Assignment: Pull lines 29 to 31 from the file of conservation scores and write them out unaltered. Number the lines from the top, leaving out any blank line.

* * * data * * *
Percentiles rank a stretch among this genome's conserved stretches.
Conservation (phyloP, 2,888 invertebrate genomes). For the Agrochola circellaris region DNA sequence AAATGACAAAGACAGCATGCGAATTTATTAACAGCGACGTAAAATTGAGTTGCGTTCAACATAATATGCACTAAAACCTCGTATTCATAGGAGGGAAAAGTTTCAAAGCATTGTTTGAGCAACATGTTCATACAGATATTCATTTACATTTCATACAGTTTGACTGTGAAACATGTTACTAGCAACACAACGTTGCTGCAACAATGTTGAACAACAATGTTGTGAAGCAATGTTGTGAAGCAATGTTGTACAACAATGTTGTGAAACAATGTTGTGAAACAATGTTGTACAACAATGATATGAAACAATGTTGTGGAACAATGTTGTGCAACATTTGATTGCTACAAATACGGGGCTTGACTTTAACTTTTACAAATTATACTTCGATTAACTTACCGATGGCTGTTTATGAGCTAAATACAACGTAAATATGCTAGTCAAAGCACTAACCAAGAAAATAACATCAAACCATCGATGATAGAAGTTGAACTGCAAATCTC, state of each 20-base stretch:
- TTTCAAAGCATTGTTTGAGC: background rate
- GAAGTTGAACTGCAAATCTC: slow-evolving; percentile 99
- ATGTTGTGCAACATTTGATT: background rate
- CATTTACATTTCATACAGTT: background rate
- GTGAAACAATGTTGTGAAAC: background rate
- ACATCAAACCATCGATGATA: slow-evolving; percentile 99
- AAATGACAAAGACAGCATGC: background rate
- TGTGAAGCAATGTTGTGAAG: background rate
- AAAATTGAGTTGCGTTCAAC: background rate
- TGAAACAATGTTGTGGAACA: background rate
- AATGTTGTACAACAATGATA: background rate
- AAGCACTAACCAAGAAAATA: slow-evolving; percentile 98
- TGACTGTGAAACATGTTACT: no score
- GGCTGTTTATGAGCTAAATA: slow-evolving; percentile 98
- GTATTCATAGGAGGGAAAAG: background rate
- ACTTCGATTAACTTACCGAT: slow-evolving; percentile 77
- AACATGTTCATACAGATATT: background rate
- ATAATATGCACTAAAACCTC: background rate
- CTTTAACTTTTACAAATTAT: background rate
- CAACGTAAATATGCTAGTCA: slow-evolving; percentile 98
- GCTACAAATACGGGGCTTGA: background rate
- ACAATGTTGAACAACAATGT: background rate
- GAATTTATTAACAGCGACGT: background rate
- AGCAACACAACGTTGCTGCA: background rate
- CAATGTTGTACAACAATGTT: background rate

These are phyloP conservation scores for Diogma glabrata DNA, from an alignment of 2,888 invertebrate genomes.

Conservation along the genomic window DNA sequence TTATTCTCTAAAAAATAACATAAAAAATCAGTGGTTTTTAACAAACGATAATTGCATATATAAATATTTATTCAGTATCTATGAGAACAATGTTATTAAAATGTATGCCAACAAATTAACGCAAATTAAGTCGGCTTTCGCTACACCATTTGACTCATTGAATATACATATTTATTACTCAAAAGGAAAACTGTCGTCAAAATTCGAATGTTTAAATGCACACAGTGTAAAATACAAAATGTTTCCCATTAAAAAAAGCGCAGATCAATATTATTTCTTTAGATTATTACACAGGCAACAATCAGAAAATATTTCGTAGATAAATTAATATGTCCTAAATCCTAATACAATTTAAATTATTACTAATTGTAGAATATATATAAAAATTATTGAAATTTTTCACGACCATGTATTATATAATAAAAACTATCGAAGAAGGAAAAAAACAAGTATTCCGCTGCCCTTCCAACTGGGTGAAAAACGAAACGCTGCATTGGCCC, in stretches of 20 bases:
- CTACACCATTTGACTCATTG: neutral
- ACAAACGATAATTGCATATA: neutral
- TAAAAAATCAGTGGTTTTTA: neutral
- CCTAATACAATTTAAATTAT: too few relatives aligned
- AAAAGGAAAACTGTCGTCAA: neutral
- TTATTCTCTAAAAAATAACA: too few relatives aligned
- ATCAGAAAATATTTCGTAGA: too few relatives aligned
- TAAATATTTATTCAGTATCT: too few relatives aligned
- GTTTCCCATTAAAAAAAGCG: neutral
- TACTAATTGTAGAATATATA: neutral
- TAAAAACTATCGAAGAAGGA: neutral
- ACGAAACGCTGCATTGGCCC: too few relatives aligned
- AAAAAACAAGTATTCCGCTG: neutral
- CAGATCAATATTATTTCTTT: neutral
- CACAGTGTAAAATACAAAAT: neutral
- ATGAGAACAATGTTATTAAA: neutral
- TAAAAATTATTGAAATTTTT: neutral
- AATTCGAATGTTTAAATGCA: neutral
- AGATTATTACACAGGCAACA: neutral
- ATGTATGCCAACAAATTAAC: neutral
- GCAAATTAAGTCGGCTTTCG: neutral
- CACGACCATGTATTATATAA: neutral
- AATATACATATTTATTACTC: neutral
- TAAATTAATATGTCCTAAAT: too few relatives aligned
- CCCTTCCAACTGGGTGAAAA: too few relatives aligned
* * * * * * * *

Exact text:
Conservation along the genomic window DNA sequence TTATTCTCTAAAAAATAACATAAAAAATCAGTGGTTTTTAACAAACGATAATTGCATATATAAATATTTATTCAGTATCTATGAGAACAATGTTATTAAAATGTATGCCAACAAATTAACGCAAATTAAGTCGGCTTTCGCTACACCATTTGACTCATTGAATATACATATTTATTACTCAAAAGGAAAACTGTCGTCAAAATTCGAATGTTTAAATGCACACAGTGTAAAATACAAAATGTTTCCCATTAAAAAAAGCGCAGATCAATATTATTTCTTTAGATTATTACACAGGCAACAATCAGAAAATATTTCGTAGATAAATTAATATGTCCTAAATCCTAATACAATTTAAATTATTACTAATTGTAGAATATATATAAAAATTATTGAAATTTTTCACGACCATGTATTATATAATAAAAACTATCGAAGAAGGAAAAAAACAAGTATTCCGCTGCCCTTCCAACTGGGTGAAAAACGAAACGCTGCATTGGCCC, in stretches of 20 bases:
- CTACACCATTTGACTCATTG: neutral
- ACAAACGATAATTGCATATA: neutral